1983 Chevrolet Malibu sedan

When I’m out running early on weekday mornings, I often see an eighties Malibu sedan driving along the Lincoln Highway in Bryn Mawr. Time to update this elderly post.

“… a beautiful and practical choice …”

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The 1983 Malibu was the final rear-wheel-drive Malibu and the last Malibu of any kind until the 1997 model year. For 1983, Chevrolet eliminated the Malibu Classic designation and reverted to Malibu as the single trim level, which you could get in either a four-door sedan or a five-door wagon.

Standard motivation for the 3,100 to 3,200-pound sedan (weight largely depended on engine choice) was provided by the evergreen LD5 3.8 liter/231 ci V6 with a two-barrel carburetor hooked up to a three-speed automatic transmission, making 110 bhp and getting 20 city/29 highway by the standards of the day. Power options included two different diesels (a $500 V6 and a $700 V8 that just about no one purchased) and the LG4 150 bhp 5.0 liter/305 ci V8 with a Rochester E4ME four-barrel carburetor rated at 18 city/26 highway. With an 18.1-gallon fuel tank, the owner of a V8 Malibu could expect a range of 325 to 360 miles. Performance was not exactly sparkling: 0-60 took a little over 11 seconds with the V8.

Standard exterior and mechanical equipment on the $8,084 Malibu V6 sedan (about $21,100 in today’s dollars or a little under what a 2019 Malibu L costs) included quad rectangular headlamps, high-energy ignition, a Delco Freedom II battery, power front disc/rear drum brakes, power steering, and P185/75R14 glass-belted radial tires (a size currently available thanks to Hankook) on 14-inch wheels. Inside, a base Malibu came spare—highlights were a vinyl bench seat, a cigarette lighter, a locking glove compartment, and a day/night rearview mirror.

Moving to the V8 brought the Malibu sedan’s base price up $225 to $8,309 (about $21,700 in 2019 dollars). Options that were ordered in more than 50% of 1983 Malibus included air conditioning (the most expensive option at $725), tinted glass ($105), remote left-hand side-view mirror ($22), and rear window defogger ($135).

1983 Chevrolet Malibu brochure cover,
linked from the Old Car Manual Project’s amazing brochures section.

Interestingly, you could still order some performance-oriented options for the Malibu even in its final year. A limited-slip differential ($95), performance rear axle ($21), gauge package with trip odometer ($95), heavy-duty battery ($25), heavy-duty cooling, rally wheels ($108), and the F40 heavy-duty suspension ($26) were all available, though I’m not convinced they found a lot of buyers among the total of 117,426 Malibus purchased in 1983.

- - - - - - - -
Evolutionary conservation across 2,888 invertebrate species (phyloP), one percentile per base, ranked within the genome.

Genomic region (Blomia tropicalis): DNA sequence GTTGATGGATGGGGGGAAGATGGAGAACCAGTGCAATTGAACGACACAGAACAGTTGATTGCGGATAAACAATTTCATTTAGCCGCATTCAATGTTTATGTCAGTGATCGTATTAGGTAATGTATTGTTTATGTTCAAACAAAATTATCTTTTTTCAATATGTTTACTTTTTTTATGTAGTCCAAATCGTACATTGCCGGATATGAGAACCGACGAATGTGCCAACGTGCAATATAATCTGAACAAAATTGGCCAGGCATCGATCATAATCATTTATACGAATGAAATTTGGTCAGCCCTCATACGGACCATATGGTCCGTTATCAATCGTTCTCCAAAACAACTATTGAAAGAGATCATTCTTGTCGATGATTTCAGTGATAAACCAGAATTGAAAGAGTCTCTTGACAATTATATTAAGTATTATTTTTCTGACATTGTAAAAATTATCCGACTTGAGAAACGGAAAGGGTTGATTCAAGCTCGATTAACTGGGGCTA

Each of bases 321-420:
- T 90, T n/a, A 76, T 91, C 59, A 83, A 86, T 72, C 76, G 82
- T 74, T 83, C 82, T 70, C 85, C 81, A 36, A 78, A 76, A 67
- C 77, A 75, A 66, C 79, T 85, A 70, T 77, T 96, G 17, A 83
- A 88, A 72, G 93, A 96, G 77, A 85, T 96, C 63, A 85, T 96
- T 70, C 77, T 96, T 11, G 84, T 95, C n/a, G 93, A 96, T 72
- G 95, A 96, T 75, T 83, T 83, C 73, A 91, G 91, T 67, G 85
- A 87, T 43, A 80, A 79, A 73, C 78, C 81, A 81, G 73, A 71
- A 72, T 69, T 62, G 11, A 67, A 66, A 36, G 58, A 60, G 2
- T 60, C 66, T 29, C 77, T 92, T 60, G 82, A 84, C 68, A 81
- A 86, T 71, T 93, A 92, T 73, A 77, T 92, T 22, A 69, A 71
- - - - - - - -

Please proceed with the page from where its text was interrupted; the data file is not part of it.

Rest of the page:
This generation of Malibu does come up for sale every once in a while in the Hemming’s Motor News classifieds or on eBay Motors, but there were no reasonably stock sedans available when I updated this blog entry in June 2019.

Make mine Dark Blue Metallic, please.

Other rear-wheel drive G-platform (designated A-platform before 1982) cars I have written about include the 1984 Buick Regal Grand National coupe, the 1981 Chevrolet Monte Carlo Sport Coupe, the 1981 Oldsmobile Cutlass Supreme coupe, the 1980 Pontiac Grand Am coupe, and the 1987 Pontiac Grand Prix coupe.

Updated June 2019.


3 thoughts on “1983 Chevrolet Malibu sedan

  1. I’d like to start off by saying I’m glad I discovered this page, and I always look forward to notifications there is something new! I always liked these cars, along with the other G-body sedan variants. However, if Malibu was like the other sedans with the inability to roll down the rear windows, A/C would’ve been a necessity especially where I live in the South. I’d still like to have one – With or without A/C. And make mine in any color but white!

  2. Hi, I, too, always liked the last of the real Chevrolet Malibus–especially the last of the last–the 1983. I sure wish that I still had the silver-gray ’83 four-door sedan with blackwalls and a lay-flat hood ornament that my father gave me. Except for its bastard V6 (uneven running because it was a 90-degree V instead of a 60-degree V and, very stupidly, part “inch” and part metric), I really loved that car. If I had it now, I’d want it to have a Chevy 350 V8 and a Turbohydramatic, etc. My ’83 Malibu must have looked like a cop car ’cause quite a few cars didn’t want to go by it on the highway!! (True story.) I’d keep mine just as it was except for the drivetrain. Man, I loved that car.

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